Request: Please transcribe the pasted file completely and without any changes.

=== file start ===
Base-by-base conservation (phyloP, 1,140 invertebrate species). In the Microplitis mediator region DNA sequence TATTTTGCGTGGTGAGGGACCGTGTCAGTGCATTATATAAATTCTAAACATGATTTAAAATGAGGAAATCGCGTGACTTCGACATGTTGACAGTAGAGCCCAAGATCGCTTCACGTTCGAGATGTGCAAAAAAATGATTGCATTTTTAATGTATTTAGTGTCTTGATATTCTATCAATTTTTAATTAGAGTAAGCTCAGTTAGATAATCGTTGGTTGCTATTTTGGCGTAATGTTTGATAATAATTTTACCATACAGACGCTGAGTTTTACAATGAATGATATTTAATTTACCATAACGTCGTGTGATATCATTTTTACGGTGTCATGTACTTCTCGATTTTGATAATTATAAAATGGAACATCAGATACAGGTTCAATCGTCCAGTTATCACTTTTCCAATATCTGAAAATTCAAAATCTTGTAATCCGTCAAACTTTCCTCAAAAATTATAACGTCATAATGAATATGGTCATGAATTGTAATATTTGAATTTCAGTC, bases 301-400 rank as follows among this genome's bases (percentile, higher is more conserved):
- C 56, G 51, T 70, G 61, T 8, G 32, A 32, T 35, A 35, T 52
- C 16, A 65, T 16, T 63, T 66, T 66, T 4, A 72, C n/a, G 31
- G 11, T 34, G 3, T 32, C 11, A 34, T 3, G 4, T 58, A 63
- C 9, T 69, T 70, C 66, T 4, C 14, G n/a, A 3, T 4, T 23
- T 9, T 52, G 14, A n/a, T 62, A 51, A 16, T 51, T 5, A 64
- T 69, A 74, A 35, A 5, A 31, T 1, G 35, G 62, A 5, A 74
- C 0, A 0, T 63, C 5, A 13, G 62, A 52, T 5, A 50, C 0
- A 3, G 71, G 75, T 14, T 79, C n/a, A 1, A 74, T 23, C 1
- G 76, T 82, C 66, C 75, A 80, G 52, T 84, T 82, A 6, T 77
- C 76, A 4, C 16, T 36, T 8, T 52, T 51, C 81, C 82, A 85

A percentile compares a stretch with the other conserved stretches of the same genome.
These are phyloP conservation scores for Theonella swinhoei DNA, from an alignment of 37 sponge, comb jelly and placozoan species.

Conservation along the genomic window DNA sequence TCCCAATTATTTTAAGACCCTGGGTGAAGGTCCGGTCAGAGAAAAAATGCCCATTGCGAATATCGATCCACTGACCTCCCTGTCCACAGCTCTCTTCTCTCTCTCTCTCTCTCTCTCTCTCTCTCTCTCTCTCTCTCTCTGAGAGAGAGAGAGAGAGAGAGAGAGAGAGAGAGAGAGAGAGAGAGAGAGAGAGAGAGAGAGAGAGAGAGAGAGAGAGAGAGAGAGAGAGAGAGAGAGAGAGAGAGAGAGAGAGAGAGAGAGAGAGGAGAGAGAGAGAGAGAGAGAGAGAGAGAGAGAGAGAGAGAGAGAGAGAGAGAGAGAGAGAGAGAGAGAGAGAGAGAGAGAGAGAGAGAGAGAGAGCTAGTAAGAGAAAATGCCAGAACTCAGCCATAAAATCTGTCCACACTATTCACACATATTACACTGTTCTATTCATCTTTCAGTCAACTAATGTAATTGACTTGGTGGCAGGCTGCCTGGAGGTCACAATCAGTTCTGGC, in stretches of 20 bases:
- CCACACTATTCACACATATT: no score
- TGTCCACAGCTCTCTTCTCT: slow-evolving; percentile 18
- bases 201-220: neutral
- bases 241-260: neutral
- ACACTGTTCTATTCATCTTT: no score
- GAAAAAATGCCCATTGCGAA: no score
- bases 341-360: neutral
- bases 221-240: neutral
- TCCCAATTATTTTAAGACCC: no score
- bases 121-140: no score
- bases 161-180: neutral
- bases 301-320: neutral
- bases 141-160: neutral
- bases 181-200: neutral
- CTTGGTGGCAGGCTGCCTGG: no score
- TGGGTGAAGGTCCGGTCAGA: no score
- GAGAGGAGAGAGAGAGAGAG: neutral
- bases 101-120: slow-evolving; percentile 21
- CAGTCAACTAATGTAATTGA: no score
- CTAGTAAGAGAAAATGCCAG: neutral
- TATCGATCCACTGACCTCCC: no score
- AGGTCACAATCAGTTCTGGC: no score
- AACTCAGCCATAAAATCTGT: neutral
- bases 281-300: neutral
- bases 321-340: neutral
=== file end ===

Base-by-base conservation (phyloP, 1,140 invertebrate species). In the Microplitis mediator region DNA sequence TATTTTGCGTGGTGAGGGACCGTGTCAGTGCATTATATAAATTCTAAACATGATTTAAAATGAGGAAATCGCGTGACTTCGACATGTTGACAGTAGAGCCCAAGATCGCTTCACGTTCGAGATGTGCAAAAAAATGATTGCATTTTTAATGTATTTAGTGTCTTGATATTCTATCAATTTTTAATTAGAGTAAGCTCAGTTAGATAATCGTTGGTTGCTATTTTGGCGTAATGTTTGATAATAATTTTACCATACAGACGCTGAGTTTTACAATGAATGATATTTAATTTACCATAACGTCGTGTGATATCATTTTTACGGTGTCATGTACTTCTCGATTTTGATAATTATAAAATGGAACATCAGATACAGGTTCAATCGTCCAGTTATCACTTTTCCAATATCTGAAAATTCAAAATCTTGTAATCCGTCAAACTTTCCTCAAAAATTATAACGTCATAATGAATATGGTCATGAATTGTAATATTTGAATTTCAGTC, bases 301-400 rank as follows among this genome's bases (percentile, higher is more conserved):
- C 56, G 51, T 70, G 61, T 8, G 32, A 32, T 35, A 35, T 52
- C 16, A 65, T 16, T 63, T 66, T 66, T 4, A 72, C n/a, G 31
- G 11, T 34, G 3, T 32, C 11, A 34, T 3, G 4, T 58, A 63
- C 9, T 69, T 70, C 66, T 4, C 14, G n/a, A 3, T 4, T 23
- T 9, T 52, G 14, A n/a, T 62, A 51, A 16, T 51, T 5, A 64
- T 69, A 74, A 35, A 5, A 31, T 1, G 35, G 62, A 5, A 74
- C 0, A 0, T 63, C 5, A 13, G 62, A 52, T 5, A 50, C 0
- A 3, G 71, G 75, T 14, T 79, C n/a, A 1, A 74, T 23, C 1
- G 76, T 82, C 66, C 75, A 80, G 52, T 84, T 82, A 6, T 77
- C 76, A 4, C 16, T 36, T 8, T 52, T 51, C 81, C 82, A 85

A percentile compares a stretch with the other conserved stretches of the same genome.
These are phyloP conservation scores for Theonella swinhoei DNA, from an alignment of 37 sponge, comb jelly and placozoan species.

Conservation along the genomic window DNA sequence TCCCAATTATTTTAAGACCCTGGGTGAAGGTCCGGTCAGAGAAAAAATGCCCATTGCGAATATCGATCCACTGACCTCCCTGTCCACAGCTCTCTTCTCTCTCTCTCTCTCTCTCTCTCTCTCTCTCTCTCTCTCTCTCTGAGAGAGAGAGAGAGAGAGAGAGAGAGAGAGAGAGAGAGAGAGAGAGAGAGAGAGAGAGAGAGAGAGAGAGAGAGAGAGAGAGAGAGAGAGAGAGAGAGAGAGAGAGAGAGAGAGAGAGAGAGAGGAGAGAGAGAGAGAGAGAGAGAGAGAGAGAGAGAGAGAGAGAGAGAGAGAGAGAGAGAGAGAGAGAGAGAGAGAGAGAGAGAGAGAGAGAGAGAGCTAGTAAGAGAAAATGCCAGAACTCAGCCATAAAATCTGTCCACACTATTCACACATATTACACTGTTCTATTCATCTTTCAGTCAACTAATGTAATTGACTTGGTGGCAGGCTGCCTGGAGGTCACAATCAGTTCTGGC, in stretches of 20 bases:
- CCACACTATTCACACATATT: no score
- TGTCCACAGCTCTCTTCTCT: slow-evolving; percentile 18
- bases 201-220: neutral
- bases 241-260: neutral
- ACACTGTTCTATTCATCTTT: no score
- GAAAAAATGCCCATTGCGAA: no score
- bases 341-360: neutral
- bases 221-240: neutral
- TCCCAATTATTTTAAGACCC: no score
- bases 121-140: no score
- bases 161-180: neutral
- bases 301-320: neutral
- bases 141-160: neutral
- bases 181-200: neutral
- CTTGGTGGCAGGCTGCCTGG: no score
- TGGGTGAAGGTCCGGTCAGA: no score
- GAGAGGAGAGAGAGAGAGAG: neutral
- bases 101-120: slow-evolving; percentile 21
- CAGTCAACTAATGTAATTGA: no score
- CTAGTAAGAGAAAATGCCAG: neutral
- TATCGATCCACTGACCTCCC: no score
- AGGTCACAATCAGTTCTGGC: no score
- AACTCAGCCATAAAATCTGT: neutral
- bases 281-300: neutral
- bases 321-340: neutral